In Honor of Reverend Dr. James Brown: The SHARP Study: A Culturally Celebratory Approach to Black American Brain Health

October 14, 2021 - 12:00pm to 1:00pm
Raina Croff, PhD

In Honor of Reverend Dr. James Brown, a pioneer for making healthy life style approaches accessible to all people. Through his leadership, Reverend Dr. Brown, a long-standing adviser to Duke's Alzheimer's Research Program, demonstrated that it is possible to overcome many of the barriers to living a heart smart and brain healthy lifestyle. In 2007, through a partnership between Duke and his congregation at First Baptist Missionary Church, Reverend Dr. Brown began a ground-breaking program built on five of the six key pillars of brain health; and the congregation has been actively engaged to support one another in making positive lifestyle changes ever since.

Raina Croff, PhD is Assistant Professor of Neurology at the NIA-Layton Aging and Alzheimer's Disease Center at Oregon Health & Science University, Neurology Diversity Committee Chair, and an American Academy of Neurology Diversity Leadership Program scholar. Her work focuses on the implications of gentrification on Black older adults' cognitive health and on increasing physical and social activity in ways that celebrate culture, history, and community memory. She received a PhD in Anthropology from Yale University in 2009. Dr. Croff brings her cultural training to qualitative health research, having collaborated on projects examining American Indian and Alaska Native traditional and evidence-based substance abuse treatment, older African American mindfulness, and African Americans' understanding of Alzheimer's Disease and barriers to healthier aging. Dr. Croff is Principal Investigator of the Sharing History through Active Reminiscence and Photo-imagery (SHARP) study, funded by the CDC Healthy Aging Program, the Alzheimer's Association, and the NIA. SHARP uses GPS-technology to engage older Black adults in walking conversational reminiscence, and provides oral history community deliverables and research opportunities for emerging Black scholars. More at Finally, Dr. Croff is an avid forest enthusiast, mother, writer, and former archaeologist of the African Diaspora.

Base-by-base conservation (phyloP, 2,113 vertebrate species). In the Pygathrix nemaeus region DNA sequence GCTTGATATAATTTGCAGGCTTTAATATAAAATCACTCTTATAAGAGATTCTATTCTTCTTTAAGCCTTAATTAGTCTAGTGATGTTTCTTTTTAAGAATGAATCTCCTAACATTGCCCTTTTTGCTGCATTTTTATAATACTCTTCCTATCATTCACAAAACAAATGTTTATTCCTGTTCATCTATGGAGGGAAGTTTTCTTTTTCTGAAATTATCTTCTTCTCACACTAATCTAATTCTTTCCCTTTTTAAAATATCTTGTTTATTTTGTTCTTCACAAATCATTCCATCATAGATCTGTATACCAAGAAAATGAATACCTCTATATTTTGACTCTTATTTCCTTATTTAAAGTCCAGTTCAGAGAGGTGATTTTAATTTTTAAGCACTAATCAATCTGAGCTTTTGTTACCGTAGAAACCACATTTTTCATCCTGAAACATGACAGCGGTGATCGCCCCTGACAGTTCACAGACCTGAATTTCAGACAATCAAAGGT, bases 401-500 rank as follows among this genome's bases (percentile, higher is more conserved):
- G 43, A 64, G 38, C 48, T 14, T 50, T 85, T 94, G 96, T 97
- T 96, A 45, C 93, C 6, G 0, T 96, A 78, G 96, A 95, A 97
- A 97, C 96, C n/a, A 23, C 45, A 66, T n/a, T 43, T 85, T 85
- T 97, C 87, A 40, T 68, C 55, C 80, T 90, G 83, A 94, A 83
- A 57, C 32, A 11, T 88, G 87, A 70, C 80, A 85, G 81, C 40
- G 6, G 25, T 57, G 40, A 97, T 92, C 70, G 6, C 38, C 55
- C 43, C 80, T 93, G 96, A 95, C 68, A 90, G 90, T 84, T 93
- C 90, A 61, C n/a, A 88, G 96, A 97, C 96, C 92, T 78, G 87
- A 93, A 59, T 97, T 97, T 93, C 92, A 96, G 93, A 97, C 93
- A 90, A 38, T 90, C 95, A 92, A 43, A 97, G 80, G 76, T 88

Sponsored by the Ewald W.Busse Lectureship
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